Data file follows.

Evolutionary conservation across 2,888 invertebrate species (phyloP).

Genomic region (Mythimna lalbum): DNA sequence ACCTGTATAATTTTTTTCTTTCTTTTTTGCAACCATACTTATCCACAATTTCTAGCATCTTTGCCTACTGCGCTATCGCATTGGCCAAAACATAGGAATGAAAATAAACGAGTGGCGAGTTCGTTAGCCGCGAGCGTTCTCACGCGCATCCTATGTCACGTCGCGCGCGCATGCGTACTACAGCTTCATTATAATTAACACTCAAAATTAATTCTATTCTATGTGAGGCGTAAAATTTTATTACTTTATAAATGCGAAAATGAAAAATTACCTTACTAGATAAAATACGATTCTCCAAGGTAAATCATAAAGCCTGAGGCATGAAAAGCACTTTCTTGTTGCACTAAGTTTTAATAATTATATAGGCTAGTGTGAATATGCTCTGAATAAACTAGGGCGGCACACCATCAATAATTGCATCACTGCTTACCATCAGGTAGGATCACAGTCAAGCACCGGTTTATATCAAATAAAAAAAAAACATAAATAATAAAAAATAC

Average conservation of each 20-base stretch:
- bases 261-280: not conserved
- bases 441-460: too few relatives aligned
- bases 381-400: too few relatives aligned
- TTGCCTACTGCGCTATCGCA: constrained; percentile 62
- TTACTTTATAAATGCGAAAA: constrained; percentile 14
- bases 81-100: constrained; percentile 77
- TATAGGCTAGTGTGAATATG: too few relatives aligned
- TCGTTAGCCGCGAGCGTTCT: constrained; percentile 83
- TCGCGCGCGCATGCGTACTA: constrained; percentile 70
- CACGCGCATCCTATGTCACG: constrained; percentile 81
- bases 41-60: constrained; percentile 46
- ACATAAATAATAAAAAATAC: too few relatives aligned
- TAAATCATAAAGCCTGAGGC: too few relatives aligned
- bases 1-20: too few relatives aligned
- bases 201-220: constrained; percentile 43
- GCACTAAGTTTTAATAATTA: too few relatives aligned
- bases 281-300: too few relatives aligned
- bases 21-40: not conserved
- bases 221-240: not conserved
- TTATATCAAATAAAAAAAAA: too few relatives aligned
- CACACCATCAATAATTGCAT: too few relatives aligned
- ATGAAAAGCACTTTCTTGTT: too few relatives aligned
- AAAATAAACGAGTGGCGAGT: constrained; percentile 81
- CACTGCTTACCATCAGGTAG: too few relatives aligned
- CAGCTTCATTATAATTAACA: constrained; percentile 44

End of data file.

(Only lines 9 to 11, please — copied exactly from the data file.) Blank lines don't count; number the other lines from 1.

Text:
- bases 81-100: constrained; percentile 77
- TATAGGCTAGTGTGAATATG: too few relatives aligned
- TCGTTAGCCGCGAGCGTTCT: constrained; percentile 83